When I look to plan cheap events, the progressive dinner is foremost on my mind. It’s easy to set up, easy to execute, cheap on the budget and gets people involved in your ministry.
Here’s how it works. Find three or four people willing to host a portion of a meal at their house. Assign each house a different portion: appetizers, salad, main course and dessert. (I leave out salad and just do three homes.) Then, have students meet at church and progress to each house until you complete the dinner. Students (and adults) love the food. Conversations ensue
Total cost of the event for your youth ministry: $0. All the food and prep and the hosting is done by church members offering up their homes. When the night is over, you simply head back to church, hand off the students and go back home. No rooms to sweep, no dishes to clean and no doors to lock.
Not only is this a cheap youth event, but it’s a great way to involve non-youth parents and workers in your youth ministry. When I select homes, I always try to find people not associated with our ministry. If you’re a youth parent, youth worker or youth Sunday School teacher, you don’t make the host list. Instead, I purposely seek out host homes with little or no ties to our students. I want to promote cross-generational interaction and I want other adults in our church to participate in our ministry. These adults may never be able to attend a mission trip, youth camp or overnighter, but they can host the students for an hour on a Saturday night and feed them.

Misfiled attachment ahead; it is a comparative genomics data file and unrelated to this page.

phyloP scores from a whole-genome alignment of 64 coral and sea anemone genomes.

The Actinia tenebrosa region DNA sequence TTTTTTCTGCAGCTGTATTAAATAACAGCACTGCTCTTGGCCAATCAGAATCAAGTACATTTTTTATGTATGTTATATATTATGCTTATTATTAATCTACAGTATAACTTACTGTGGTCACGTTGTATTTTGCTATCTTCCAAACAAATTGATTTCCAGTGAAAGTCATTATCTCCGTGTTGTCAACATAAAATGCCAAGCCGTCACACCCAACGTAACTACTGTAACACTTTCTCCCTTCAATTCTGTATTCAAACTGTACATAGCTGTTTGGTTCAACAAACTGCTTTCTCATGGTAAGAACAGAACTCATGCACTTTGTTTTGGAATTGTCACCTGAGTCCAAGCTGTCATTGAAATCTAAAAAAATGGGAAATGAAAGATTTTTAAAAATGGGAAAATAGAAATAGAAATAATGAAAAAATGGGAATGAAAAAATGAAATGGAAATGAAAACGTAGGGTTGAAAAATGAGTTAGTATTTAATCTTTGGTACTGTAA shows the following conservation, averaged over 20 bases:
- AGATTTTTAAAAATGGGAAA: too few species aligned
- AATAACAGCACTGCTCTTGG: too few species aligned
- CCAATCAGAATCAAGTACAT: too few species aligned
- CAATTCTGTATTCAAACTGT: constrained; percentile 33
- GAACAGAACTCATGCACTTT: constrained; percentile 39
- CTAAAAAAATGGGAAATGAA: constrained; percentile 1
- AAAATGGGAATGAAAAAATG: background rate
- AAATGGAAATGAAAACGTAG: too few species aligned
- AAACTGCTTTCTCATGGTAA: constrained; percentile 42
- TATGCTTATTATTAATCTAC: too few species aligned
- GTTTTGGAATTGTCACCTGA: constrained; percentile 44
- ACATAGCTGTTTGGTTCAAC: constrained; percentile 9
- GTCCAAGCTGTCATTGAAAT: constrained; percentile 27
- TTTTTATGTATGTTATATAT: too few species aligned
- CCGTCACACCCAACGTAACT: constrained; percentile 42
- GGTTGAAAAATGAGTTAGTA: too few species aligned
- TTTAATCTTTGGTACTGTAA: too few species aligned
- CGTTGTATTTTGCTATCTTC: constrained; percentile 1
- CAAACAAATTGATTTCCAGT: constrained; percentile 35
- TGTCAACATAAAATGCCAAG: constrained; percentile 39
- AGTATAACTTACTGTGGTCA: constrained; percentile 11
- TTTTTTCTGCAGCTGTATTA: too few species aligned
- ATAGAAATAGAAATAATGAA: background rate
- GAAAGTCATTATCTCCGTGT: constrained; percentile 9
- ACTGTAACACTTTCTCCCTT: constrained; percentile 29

As a bonus, I always grab enough thank you cards for each home. As we travel from house to house, I have students sign the cards. A few days after the event, I mail the thank you cards. It provides a neat keepsake and also lets them know you appreciate their sacrifice. That gets remembered when you need help again or want to do something that needs approval in a church business meeting.
All in all, the progressive dinner is an affordable, easily executable event. Planning is done a few weeks before the event, so on the day of the dinner, you simply show up and load students into vehicles. No cost. No clean-up. Lots of relationship building.
And feel free to shake up the format. You can do them in reverse (Life is short, start with dessert first), mix them up (Salad, Desert, Appetizers, Main Course) or go the traditional route. I sometimes offer door prizes and I always make students pray before each course (and no student can pray twice).
Try this oldie but goodie. I think you’ll like it.